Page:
Docstoc

Closing the sale

It’s been said that a good salesperson can sell just about anything. Whether it’s something that is incredibly useful and the client needs or a more arbitrary product that really has no use, a good salesperson should be able to use their charm and wit to coax someone into a sale. That’s not to say that great salespeople are phony, just that they have become acutely aware of how to close a sale.

With some practice and a little bit of guidance, there’s no reason why you too shouldn’t be able to close a sale with the best of them.

Reading your client

Much of what makes a good salesperson is being able to “figure out” other people. What values do they have? Why are they passionate about what they do? What do they get excited about and why? These are all important questions to answer because different people respond well to different approaches. For instance, you would probably focus on different aspects when trying to sell the same product to a youth pastor as opposed to a professional athlete.

Once you feel like you understand your potential client, make a concerted effort to show that you are truly interested in them. People tend to respond a lot better when others show interest in what makes them unique. If you can create a solid relationship with someone you’re trying to sell your product to, it will make closing the deal that much easier. Moreover, even if you don’t make a sale the first time around, you can now keep this person as a solid contact when you make your next sales rounds.

Watch for signs

As a conversation about a potential sale for a product is coming to a close, there are a number of signs to watch for that could indicate a sale is near.

  • The conversation was moving at a fluid pace but now it has a much slower rhythm. When people are attempting to rationalize whether or not to buy something they tend to slow the process down to analyze it in their head.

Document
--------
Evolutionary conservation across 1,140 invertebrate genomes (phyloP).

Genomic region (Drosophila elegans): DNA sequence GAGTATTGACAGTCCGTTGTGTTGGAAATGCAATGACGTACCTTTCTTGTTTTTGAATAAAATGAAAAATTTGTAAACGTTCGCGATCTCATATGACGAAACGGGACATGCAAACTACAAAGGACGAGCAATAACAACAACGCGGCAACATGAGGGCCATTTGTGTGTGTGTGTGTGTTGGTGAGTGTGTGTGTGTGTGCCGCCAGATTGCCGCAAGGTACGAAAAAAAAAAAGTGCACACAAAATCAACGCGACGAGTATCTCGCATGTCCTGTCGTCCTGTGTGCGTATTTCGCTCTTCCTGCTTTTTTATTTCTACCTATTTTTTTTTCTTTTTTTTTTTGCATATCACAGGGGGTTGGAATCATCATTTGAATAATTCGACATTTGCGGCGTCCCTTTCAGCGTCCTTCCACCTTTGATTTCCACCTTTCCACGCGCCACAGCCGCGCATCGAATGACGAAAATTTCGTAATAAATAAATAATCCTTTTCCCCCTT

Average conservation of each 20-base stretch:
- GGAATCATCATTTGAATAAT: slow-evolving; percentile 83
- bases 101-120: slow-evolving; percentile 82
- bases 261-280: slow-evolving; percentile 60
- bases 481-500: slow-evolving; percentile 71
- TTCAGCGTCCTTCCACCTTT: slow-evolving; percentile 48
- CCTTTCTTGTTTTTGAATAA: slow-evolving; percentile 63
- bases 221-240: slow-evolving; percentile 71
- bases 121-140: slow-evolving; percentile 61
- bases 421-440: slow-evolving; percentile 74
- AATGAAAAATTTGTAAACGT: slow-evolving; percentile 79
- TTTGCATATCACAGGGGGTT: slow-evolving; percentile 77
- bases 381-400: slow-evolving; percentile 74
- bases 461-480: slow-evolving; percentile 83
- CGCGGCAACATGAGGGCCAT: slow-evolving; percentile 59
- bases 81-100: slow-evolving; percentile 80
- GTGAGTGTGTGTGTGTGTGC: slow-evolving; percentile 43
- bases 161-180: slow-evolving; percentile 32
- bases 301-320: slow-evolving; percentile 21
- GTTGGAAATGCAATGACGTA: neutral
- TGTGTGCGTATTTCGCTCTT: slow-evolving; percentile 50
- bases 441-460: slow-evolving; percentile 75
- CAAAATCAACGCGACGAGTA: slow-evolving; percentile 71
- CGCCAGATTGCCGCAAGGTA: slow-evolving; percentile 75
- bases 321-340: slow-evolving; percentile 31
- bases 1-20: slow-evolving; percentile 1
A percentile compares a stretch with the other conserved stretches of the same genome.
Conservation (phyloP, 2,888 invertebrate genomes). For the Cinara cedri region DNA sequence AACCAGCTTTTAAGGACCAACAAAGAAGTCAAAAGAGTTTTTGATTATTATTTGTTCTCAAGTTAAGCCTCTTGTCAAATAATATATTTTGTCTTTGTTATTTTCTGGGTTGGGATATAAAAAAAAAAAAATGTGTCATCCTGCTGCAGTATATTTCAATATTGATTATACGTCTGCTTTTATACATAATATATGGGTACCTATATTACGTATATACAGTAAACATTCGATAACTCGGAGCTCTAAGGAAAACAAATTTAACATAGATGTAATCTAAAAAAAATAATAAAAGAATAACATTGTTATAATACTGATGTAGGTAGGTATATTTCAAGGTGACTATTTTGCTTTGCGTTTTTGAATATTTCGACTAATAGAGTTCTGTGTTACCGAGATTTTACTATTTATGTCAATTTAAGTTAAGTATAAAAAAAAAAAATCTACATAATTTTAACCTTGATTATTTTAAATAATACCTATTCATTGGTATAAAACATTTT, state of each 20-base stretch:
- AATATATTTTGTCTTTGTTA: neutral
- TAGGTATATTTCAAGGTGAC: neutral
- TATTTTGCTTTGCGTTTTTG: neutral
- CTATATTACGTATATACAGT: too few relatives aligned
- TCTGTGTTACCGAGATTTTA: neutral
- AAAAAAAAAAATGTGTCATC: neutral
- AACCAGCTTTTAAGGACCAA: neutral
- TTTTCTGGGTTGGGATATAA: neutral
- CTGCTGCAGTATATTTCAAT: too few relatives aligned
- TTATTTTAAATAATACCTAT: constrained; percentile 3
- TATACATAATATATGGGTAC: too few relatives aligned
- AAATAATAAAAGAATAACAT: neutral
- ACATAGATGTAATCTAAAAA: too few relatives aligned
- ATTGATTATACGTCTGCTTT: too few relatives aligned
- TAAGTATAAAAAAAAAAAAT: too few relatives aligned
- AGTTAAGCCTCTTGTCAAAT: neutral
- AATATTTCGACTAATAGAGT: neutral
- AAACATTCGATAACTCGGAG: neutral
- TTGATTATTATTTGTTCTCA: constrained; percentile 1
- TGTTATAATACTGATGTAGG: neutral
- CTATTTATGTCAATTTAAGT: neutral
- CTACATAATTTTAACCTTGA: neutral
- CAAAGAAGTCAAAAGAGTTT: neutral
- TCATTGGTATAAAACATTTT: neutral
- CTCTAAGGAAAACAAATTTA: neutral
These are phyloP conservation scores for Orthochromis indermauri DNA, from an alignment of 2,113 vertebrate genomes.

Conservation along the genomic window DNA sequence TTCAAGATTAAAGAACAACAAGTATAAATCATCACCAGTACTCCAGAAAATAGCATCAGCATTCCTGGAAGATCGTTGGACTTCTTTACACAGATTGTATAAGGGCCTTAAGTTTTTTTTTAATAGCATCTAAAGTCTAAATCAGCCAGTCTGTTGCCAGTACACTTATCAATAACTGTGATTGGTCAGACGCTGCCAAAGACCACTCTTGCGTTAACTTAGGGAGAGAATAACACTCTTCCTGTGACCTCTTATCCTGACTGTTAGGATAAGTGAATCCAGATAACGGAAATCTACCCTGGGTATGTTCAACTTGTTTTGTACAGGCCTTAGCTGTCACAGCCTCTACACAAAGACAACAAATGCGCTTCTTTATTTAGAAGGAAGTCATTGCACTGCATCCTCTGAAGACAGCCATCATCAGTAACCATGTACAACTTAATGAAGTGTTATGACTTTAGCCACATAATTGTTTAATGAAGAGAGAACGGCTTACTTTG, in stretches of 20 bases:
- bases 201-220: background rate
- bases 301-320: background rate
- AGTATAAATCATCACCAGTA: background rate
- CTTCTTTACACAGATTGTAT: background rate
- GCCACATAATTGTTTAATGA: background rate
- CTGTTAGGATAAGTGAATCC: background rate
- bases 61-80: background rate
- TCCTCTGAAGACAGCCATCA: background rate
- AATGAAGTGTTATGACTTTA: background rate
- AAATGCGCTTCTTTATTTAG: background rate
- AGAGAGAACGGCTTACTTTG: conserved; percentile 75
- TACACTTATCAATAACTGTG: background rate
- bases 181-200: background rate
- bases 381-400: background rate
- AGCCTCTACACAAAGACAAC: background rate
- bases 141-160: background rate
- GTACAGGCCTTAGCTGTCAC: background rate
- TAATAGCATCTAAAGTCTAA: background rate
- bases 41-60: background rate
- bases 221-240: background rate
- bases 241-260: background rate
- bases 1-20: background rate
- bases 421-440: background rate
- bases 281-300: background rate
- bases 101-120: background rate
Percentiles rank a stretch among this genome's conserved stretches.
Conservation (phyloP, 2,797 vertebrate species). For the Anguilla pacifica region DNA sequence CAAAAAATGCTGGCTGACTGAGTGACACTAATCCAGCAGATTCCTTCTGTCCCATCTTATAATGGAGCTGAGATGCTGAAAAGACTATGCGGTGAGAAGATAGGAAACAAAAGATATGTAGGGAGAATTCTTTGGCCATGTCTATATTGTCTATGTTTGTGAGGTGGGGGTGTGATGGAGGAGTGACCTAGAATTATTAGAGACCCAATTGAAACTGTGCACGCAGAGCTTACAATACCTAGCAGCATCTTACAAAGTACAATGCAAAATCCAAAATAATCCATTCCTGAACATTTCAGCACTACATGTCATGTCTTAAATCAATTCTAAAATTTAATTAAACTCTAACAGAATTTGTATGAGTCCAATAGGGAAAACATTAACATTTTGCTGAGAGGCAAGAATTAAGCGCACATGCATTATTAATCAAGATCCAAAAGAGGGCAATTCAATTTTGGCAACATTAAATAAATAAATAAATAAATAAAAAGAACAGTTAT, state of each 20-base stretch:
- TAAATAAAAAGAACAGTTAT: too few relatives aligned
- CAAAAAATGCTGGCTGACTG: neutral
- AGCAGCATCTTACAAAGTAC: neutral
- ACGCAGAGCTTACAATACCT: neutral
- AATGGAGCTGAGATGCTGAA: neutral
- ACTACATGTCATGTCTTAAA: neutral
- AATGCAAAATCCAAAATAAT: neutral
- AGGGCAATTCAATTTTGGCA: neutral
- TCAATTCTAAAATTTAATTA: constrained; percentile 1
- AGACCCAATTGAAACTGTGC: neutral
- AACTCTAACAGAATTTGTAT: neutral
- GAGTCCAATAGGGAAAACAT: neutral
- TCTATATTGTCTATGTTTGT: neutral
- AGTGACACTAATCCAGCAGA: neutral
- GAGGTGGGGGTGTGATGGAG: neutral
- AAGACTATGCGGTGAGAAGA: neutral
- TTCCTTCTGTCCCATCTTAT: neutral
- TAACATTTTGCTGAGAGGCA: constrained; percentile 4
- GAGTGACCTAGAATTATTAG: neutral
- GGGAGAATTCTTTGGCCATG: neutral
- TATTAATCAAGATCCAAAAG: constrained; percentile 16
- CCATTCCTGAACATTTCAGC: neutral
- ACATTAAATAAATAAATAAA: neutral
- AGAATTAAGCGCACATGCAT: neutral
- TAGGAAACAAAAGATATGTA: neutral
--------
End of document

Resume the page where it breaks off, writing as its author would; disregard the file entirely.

• The pace of the conversation goes increasingly up. This shows a lot of energy and enthusiasm, generally meaning that they are ready to move forward with you.
  • They start asking a lot of questions. People are generally busy and wouldn’t waste time asking a number of questions about something they aren’t interested in.
  • They ask questions about stuff not related to the product, such as delivery fees and timetables. This shows that they’ve already moved beyond thinking about whether or not they want the product and now are thinking about how to obtain it.

Once you read the signs correctly, then you can start to test closing the deal. Nevertheless, it’s better to ease into it than get overexcited and rush someone into making a purchase. Some people are willing to commit to a purchase at the drop of a hat while others can take a long time to consider all options. Let people work on their own timetable.

Stay true to the process

Treat each sales call as if it’s your only one. It can be a tiring process to go over the same stuff all the time, but there are vital steps to take early on that you can’t go back on. For instance, don’t try and sell the product before giving a demonstration if showing the product off is a big part of your pitch. Even if they seem interested from the get-go, remember that there’s a reason why your process works and that you should stay true to it.

If you follow the above suggestions and get more confident in your sales ability, then it should making closing sales that much easier.

Sources

http://www.entrepreneur.com/sales/salescolumnistmarkstevens/article205824.html

http://www.dummies.com/how-to/content/closing-the-sale.html

http://www.inc.com/guides/2010/05/closing-the-sale.html

 
;